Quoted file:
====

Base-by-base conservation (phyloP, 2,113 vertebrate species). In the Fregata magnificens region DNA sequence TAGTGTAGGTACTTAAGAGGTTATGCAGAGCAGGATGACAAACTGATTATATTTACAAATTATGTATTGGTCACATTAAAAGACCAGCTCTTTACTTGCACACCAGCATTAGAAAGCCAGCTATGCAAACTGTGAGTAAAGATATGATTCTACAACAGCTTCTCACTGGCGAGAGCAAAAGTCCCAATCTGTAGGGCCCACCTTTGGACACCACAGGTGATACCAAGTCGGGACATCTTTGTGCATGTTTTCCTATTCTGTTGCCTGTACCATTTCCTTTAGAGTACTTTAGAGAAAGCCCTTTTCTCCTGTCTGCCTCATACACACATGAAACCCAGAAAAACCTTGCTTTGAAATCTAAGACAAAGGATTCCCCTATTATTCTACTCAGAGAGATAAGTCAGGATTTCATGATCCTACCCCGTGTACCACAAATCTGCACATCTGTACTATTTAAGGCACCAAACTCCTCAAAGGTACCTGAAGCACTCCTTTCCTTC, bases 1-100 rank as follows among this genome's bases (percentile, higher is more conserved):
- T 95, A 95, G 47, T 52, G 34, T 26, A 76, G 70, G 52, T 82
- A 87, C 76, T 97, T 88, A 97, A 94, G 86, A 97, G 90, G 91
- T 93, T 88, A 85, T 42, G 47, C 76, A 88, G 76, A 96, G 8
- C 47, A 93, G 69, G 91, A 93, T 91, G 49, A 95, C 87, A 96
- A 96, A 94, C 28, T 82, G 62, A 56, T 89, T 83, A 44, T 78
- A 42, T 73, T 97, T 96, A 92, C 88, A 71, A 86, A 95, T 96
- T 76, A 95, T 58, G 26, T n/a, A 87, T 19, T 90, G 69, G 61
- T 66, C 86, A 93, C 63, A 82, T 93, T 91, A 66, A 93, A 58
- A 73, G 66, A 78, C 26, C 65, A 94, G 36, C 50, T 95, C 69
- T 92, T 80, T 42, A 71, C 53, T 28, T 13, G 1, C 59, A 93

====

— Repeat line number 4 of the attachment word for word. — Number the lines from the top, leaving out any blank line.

- T 93, T 88, A 85, T 42, G 47, C 76, A 88, G 76, A 96, G 8